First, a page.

Per the Wall Street Journal (May 17, 2019), when it comes to CEO compensation at big companies, “the best performers got big pay and big raises […], but the laggards didn’t do much worse.” The data underlying the central argument of that article pointed to a year-on-year rise in median compensation for S&P 500 CEOs of 6.6 per cent, taking pay to its highest level since the 2008 recession, in spite of median shareholder return generated by those same companies slumping 5.8 per cent over the same period, the worst such dip since the financial crisis.
This state of affairs is presented as a classic manifestation of the concept of “pay for luck”, a common form of compensation for non-performance—a long-established theory of executive rent extraction. There is considerable public interest in executive pay, and in particular its relation to both individual and company performance. However, the two foundational papers providing empirical evidence of the “pay for luck” phenomenon—Bertrand and Mullainathan, and Garvey and Milbourn—date from 2001 and 2006, and are based on data from 1984-1991 and 1992-2001, respectively. In the years since then, there have been major changes to corporate governance—including the expensing of stock options, new pay disclosure rules, and reforms (such as TARP and Dodd-Frank) prompted by the financial crisis—that we predict should be associated with a decrease in pay for luck in the period since that foundational research was published.
We find evidence of pay for luck: for the period 1997-2006, for every $1,000 of “luck profits” (attributable to factors other than executive performance), the CEO receives $3.46 in total pay; for every 1 per cent of lucky return on assets, the CEO receives 1.7 per cent more in total pay; a 1 per cent luck-related change in their firm’s market value yields a 37-basis-point change in the CEO’s pay. But we also find evidence of pay for luck declining over time. While the entire first decade covered by our research exhibits positive, significant pay for luck, each of our three measurements (luck profits, lucky return on assets, luck-related change in firm market value) sees a sharp decline for the period 2007-2016: 98 per cent, 53 per cent, and 48 per cent respectively. This indicates that the structural shift away from pay for luck occurred approximately in the middle of our sample, around or immediately after 2007. This held true when measuring luck in a number of different ways. We find this structural break to be robust to different measures of luck, industry changes, and the financial crisis.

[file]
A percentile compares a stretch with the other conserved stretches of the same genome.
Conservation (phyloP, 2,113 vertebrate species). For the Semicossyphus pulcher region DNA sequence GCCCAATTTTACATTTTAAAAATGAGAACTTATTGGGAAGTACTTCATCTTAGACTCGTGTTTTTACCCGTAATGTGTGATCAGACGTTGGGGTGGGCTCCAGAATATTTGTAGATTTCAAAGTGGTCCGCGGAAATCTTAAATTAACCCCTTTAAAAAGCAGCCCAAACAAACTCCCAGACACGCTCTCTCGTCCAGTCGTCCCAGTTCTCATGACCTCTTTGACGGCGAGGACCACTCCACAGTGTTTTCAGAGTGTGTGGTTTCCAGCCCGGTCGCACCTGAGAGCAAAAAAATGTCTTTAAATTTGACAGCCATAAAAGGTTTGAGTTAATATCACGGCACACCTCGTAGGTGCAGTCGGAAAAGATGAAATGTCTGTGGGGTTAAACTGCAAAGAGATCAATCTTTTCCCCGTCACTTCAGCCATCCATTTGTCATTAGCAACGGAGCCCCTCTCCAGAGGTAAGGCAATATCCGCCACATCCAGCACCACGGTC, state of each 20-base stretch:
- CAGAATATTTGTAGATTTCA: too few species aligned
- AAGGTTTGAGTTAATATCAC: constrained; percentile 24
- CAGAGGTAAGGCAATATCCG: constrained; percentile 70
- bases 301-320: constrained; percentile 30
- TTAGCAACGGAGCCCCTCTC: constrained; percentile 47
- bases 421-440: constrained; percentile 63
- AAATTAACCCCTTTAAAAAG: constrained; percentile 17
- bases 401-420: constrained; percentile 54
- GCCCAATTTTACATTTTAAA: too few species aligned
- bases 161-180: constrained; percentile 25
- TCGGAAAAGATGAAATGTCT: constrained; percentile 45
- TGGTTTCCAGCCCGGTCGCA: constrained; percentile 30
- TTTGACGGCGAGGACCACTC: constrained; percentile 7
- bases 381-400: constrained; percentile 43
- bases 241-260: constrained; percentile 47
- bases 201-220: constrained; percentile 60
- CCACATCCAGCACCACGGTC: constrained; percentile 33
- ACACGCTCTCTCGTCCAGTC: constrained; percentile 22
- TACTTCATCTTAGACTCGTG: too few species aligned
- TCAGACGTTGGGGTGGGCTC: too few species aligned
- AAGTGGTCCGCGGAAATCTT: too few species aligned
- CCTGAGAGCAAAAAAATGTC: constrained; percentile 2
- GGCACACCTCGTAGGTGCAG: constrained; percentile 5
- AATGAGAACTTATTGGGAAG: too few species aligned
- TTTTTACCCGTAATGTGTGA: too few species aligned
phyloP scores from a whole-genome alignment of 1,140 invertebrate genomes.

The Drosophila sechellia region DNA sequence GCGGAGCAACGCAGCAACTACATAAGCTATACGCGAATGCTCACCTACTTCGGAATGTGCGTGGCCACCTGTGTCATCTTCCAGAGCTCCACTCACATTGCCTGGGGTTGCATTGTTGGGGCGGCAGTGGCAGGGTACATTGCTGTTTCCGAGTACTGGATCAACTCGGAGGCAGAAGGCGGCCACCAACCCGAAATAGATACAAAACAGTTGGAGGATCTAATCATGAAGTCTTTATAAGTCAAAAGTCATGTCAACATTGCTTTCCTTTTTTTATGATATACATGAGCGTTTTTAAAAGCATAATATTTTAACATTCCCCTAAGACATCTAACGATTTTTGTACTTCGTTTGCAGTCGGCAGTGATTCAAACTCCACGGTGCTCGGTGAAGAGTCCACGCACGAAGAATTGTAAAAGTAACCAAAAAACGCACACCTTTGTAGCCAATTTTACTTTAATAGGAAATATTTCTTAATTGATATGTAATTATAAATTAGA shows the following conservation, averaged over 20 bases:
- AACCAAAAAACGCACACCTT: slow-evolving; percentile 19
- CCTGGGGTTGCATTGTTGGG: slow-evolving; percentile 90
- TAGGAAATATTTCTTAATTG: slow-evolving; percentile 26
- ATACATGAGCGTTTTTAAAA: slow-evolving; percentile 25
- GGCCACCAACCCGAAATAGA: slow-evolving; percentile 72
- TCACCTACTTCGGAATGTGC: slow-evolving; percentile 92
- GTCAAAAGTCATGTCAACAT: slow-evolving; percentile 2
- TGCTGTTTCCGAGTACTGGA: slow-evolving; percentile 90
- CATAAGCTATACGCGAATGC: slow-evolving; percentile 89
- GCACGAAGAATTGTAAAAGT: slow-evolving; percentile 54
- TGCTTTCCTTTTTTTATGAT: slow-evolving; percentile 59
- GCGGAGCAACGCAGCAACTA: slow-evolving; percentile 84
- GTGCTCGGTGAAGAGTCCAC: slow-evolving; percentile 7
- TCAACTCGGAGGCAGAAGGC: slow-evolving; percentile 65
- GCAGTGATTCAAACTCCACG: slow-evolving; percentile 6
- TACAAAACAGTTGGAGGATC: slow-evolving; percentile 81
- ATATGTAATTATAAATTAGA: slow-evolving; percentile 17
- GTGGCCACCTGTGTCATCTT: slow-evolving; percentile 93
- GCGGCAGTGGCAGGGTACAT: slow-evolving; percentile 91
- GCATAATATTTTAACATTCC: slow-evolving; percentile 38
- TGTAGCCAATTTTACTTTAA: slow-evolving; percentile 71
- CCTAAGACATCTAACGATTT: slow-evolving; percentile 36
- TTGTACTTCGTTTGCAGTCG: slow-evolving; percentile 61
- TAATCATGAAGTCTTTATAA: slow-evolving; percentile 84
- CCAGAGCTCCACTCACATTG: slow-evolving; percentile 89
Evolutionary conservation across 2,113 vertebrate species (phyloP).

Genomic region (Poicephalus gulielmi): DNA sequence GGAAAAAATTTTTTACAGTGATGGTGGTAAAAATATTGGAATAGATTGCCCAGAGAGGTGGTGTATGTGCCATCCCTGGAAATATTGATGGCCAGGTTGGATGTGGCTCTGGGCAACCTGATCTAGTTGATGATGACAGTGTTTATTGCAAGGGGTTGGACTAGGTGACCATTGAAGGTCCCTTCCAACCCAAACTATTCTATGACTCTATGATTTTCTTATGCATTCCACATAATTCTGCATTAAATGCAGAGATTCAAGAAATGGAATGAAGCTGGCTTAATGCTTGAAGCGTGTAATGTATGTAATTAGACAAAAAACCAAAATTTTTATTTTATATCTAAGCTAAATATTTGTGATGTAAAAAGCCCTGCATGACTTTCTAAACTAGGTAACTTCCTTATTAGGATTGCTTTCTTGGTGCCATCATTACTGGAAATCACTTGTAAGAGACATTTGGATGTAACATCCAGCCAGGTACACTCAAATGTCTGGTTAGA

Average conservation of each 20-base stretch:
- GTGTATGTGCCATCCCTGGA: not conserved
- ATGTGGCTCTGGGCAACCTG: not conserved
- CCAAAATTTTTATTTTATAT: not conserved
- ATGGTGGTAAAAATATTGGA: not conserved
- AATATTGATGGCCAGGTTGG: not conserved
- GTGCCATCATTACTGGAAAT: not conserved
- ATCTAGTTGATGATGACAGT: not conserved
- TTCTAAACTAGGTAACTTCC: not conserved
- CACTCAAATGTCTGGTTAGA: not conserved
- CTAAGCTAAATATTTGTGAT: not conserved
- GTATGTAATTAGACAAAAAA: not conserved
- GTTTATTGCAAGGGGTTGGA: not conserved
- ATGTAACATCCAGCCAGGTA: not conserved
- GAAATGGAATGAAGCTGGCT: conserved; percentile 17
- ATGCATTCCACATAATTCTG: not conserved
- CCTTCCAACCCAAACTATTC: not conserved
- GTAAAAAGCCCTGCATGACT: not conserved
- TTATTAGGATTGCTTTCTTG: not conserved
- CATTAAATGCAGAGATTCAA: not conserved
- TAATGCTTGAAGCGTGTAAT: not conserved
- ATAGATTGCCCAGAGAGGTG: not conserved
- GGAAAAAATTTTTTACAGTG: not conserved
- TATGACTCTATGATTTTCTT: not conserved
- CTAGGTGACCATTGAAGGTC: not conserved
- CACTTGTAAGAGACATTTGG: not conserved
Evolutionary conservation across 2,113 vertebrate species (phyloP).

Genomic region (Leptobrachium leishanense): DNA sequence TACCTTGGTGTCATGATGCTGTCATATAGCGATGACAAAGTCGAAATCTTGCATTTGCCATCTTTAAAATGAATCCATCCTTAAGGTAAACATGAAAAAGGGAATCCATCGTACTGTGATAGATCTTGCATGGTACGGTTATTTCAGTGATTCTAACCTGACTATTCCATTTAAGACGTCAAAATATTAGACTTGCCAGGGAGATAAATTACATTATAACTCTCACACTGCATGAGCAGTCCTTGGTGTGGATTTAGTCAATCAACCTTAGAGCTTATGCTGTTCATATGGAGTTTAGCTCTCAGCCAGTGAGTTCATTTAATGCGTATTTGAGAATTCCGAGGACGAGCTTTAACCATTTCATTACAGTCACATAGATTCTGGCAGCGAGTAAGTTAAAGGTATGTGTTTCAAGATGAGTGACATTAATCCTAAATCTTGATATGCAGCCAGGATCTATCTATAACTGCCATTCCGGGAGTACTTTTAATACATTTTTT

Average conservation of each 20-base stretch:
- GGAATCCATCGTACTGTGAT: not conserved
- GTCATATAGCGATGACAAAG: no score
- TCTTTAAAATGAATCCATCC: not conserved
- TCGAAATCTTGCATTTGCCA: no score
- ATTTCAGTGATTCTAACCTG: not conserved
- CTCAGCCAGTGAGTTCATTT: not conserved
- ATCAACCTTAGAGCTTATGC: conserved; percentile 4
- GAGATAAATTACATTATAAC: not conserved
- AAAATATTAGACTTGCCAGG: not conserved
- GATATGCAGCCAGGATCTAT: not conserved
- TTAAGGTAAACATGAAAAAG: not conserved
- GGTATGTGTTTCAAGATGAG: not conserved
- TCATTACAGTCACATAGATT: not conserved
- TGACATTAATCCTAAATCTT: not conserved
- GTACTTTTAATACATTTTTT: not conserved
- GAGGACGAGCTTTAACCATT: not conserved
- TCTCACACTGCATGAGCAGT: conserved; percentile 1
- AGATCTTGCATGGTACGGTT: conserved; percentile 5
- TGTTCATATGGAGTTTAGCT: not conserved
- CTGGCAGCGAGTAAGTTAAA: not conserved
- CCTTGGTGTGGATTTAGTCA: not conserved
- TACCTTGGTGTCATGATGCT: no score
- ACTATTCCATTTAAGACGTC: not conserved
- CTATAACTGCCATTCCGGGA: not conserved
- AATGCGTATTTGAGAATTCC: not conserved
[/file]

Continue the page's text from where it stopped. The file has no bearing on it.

We identify two meaningful regulatory events in our two-decade sample, with which we associate the changes in pay for luck from one decade to the next: the passage of Sarbanes-Oxley and voluntary option expensing halfway through the first decade, and the implementation of expanded pay disclosures through CD&A between the first and second decades as a response to the financial crisis. We find that regulations introduced with the intent of rebalancing performance and pay by encouraging greater oversight of executive compensation by way of greater transparency have indeed succeeded: there are large and significant decreases in pay for luck among companies that have adopted the disclosures of CD&A more intensively than the median.
We identify a clear structural break in “pay for luck” between the two periods studied, that is robust to different measures of luck, systemic changes in industry shocks, and the 2008-09 financial crisis. Furthermore, while it should be noted that—because new laws and regulations tend to cluster and occur along with other structural shifts in the economy—our evidence is not necessarily causal and our inferences do not necessarily generalise to other transparency-based regulation, we do find a compelling case for the decline in “pay for luck” being associated with two events. First, option “pay for luck” disappears during the first period around the passing of Sarbanes-Oxley and the adoption of option expensing. Second, total “pay for luck” declined around the introduction of CD&A, which mandated increased transparency concerning performance pay. We anticipate further research that more closely measures the causal link between regulation and “pay for luck”.